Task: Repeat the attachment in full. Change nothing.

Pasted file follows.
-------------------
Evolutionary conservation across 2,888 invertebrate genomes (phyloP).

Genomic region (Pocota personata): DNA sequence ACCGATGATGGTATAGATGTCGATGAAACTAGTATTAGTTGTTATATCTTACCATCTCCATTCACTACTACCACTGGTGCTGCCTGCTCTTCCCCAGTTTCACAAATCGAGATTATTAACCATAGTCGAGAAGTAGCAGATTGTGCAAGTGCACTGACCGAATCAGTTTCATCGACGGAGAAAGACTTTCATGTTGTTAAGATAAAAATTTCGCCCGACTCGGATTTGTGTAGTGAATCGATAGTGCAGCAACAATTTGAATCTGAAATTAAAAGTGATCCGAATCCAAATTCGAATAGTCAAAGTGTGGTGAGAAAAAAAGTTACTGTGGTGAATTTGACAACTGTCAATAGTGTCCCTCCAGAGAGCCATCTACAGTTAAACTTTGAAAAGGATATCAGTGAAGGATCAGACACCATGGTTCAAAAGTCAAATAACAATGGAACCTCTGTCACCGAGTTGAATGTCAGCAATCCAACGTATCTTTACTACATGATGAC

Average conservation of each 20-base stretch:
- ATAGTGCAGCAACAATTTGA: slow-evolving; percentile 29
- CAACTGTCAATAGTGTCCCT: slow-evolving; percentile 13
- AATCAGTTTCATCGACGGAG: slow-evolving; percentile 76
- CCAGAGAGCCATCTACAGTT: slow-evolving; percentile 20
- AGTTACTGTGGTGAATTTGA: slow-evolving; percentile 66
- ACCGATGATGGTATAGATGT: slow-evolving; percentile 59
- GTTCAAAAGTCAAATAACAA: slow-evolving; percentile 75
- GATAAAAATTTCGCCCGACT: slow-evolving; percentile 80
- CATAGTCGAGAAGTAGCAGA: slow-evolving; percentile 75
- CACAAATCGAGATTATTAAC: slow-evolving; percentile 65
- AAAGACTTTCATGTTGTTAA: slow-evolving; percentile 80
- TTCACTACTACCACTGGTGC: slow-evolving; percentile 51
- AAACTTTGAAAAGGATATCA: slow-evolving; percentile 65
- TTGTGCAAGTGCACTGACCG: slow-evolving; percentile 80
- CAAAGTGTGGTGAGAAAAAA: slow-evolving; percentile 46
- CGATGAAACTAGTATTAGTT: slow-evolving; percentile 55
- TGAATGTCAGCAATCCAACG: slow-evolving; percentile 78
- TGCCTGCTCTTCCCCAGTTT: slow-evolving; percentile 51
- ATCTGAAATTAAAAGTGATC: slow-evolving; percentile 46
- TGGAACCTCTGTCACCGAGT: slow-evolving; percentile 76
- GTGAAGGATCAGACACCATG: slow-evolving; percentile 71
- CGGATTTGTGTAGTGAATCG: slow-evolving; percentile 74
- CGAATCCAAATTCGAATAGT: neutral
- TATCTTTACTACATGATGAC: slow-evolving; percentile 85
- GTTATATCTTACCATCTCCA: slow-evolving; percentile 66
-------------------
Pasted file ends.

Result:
Evolutionary conservation across 2,888 invertebrate genomes (phyloP).

Genomic region (Pocota personata): DNA sequence ACCGATGATGGTATAGATGTCGATGAAACTAGTATTAGTTGTTATATCTTACCATCTCCATTCACTACTACCACTGGTGCTGCCTGCTCTTCCCCAGTTTCACAAATCGAGATTATTAACCATAGTCGAGAAGTAGCAGATTGTGCAAGTGCACTGACCGAATCAGTTTCATCGACGGAGAAAGACTTTCATGTTGTTAAGATAAAAATTTCGCCCGACTCGGATTTGTGTAGTGAATCGATAGTGCAGCAACAATTTGAATCTGAAATTAAAAGTGATCCGAATCCAAATTCGAATAGTCAAAGTGTGGTGAGAAAAAAAGTTACTGTGGTGAATTTGACAACTGTCAATAGTGTCCCTCCAGAGAGCCATCTACAGTTAAACTTTGAAAAGGATATCAGTGAAGGATCAGACACCATGGTTCAAAAGTCAAATAACAATGGAACCTCTGTCACCGAGTTGAATGTCAGCAATCCAACGTATCTTTACTACATGATGAC

Average conservation of each 20-base stretch:
- ATAGTGCAGCAACAATTTGA: slow-evolving; percentile 29
- CAACTGTCAATAGTGTCCCT: slow-evolving; percentile 13
- AATCAGTTTCATCGACGGAG: slow-evolving; percentile 76
- CCAGAGAGCCATCTACAGTT: slow-evolving; percentile 20
- AGTTACTGTGGTGAATTTGA: slow-evolving; percentile 66
- ACCGATGATGGTATAGATGT: slow-evolving; percentile 59
- GTTCAAAAGTCAAATAACAA: slow-evolving; percentile 75
- GATAAAAATTTCGCCCGACT: slow-evolving; percentile 80
- CATAGTCGAGAAGTAGCAGA: slow-evolving; percentile 75
- CACAAATCGAGATTATTAAC: slow-evolving; percentile 65
- AAAGACTTTCATGTTGTTAA: slow-evolving; percentile 80
- TTCACTACTACCACTGGTGC: slow-evolving; percentile 51
- AAACTTTGAAAAGGATATCA: slow-evolving; percentile 65
- TTGTGCAAGTGCACTGACCG: slow-evolving; percentile 80
- CAAAGTGTGGTGAGAAAAAA: slow-evolving; percentile 46
- CGATGAAACTAGTATTAGTT: slow-evolving; percentile 55
- TGAATGTCAGCAATCCAACG: slow-evolving; percentile 78
- TGCCTGCTCTTCCCCAGTTT: slow-evolving; percentile 51
- ATCTGAAATTAAAAGTGATC: slow-evolving; percentile 46
- TGGAACCTCTGTCACCGAGT: slow-evolving; percentile 76
- GTGAAGGATCAGACACCATG: slow-evolving; percentile 71
- CGGATTTGTGTAGTGAATCG: slow-evolving; percentile 74
- CGAATCCAAATTCGAATAGT: neutral
- TATCTTTACTACATGATGAC: slow-evolving; percentile 85
- GTTATATCTTACCATCTCCA: slow-evolving; percentile 66